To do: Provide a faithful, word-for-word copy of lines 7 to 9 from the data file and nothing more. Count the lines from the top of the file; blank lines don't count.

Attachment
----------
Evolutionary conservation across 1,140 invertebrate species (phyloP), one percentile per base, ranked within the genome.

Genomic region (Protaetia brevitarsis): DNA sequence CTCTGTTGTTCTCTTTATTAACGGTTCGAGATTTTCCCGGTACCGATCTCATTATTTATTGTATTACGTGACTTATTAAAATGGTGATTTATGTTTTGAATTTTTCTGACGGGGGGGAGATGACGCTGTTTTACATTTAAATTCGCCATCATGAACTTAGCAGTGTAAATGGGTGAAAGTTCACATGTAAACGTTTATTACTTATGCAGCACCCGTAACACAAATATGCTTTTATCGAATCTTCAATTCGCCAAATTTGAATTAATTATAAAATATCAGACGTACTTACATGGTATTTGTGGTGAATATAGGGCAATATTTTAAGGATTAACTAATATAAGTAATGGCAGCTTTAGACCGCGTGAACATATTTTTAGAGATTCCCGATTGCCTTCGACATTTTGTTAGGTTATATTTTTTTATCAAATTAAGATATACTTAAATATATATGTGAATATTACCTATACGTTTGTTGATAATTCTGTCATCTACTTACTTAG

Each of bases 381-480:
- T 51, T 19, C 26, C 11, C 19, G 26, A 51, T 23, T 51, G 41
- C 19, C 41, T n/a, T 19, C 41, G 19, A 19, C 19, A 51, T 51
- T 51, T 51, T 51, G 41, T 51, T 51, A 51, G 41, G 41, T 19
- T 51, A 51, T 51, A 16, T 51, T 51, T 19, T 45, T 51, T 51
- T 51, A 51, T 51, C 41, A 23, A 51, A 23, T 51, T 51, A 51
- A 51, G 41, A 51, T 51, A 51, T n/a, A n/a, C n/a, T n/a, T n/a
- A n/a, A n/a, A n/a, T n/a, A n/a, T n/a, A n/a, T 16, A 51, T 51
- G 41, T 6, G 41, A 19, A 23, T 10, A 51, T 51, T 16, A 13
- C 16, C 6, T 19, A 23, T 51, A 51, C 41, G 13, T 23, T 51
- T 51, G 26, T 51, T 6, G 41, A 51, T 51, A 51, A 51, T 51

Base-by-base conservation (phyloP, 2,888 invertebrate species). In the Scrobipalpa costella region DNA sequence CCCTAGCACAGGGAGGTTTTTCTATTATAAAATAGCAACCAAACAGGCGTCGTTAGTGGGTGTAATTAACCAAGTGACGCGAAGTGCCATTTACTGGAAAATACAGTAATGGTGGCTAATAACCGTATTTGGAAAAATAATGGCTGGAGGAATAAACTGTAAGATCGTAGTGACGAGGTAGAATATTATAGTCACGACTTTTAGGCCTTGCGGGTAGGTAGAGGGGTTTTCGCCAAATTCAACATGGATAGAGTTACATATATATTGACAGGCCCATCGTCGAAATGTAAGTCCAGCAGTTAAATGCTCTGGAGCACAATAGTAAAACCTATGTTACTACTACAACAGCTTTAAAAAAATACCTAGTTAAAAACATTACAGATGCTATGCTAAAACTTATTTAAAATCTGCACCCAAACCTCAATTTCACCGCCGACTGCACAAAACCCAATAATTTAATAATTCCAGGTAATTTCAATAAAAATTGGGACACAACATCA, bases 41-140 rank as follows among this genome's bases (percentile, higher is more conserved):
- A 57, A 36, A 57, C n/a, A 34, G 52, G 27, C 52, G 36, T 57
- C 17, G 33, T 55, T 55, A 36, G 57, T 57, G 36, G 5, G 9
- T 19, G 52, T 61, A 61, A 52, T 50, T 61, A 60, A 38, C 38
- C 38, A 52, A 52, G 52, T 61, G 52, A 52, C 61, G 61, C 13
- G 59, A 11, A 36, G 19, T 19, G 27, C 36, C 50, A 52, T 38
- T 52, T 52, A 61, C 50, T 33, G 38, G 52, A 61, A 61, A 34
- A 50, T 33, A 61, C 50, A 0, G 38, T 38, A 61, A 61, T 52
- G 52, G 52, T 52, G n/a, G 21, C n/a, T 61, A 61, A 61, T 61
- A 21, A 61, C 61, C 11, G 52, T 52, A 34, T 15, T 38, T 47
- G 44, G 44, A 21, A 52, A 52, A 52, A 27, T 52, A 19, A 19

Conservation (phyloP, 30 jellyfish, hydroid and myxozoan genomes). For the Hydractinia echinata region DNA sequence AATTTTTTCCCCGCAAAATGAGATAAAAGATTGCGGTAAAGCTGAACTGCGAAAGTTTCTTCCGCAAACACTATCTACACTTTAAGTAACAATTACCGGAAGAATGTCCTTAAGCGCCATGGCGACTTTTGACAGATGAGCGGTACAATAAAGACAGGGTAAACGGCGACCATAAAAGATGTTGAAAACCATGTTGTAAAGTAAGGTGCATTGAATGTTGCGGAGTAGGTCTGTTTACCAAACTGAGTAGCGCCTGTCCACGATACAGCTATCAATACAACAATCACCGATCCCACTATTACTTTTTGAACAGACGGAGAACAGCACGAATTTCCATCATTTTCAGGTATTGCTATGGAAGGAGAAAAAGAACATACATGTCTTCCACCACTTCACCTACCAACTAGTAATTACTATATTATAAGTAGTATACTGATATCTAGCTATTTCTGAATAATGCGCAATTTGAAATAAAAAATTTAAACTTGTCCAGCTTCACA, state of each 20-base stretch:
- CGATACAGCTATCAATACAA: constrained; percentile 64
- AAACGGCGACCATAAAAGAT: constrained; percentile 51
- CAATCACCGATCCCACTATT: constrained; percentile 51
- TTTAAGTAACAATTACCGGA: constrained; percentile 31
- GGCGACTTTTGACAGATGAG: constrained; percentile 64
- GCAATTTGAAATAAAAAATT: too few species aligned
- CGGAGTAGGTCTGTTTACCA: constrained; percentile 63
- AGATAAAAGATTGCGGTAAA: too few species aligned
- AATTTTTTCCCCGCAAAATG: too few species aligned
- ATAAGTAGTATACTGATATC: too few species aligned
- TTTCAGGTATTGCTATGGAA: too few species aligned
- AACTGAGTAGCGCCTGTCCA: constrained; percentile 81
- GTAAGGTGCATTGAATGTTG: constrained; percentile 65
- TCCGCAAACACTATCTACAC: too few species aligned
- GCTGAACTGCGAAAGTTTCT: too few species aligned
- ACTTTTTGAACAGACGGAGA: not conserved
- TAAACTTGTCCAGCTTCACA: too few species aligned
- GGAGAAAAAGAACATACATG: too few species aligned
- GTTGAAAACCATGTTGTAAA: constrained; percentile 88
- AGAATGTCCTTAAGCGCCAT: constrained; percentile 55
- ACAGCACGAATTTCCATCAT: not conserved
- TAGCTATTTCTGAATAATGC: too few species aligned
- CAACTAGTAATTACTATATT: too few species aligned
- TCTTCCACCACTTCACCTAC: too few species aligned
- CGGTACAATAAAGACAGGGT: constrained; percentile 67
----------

- T 51, A 51, T 51, A 16, T 51, T 51, T 19, T 45, T 51, T 51
- T 51, A 51, T 51, C 41, A 23, A 51, A 23, T 51, T 51, A 51
- A 51, G 41, A 51, T 51, A 51, T n/a, A n/a, C n/a, T n/a, T n/a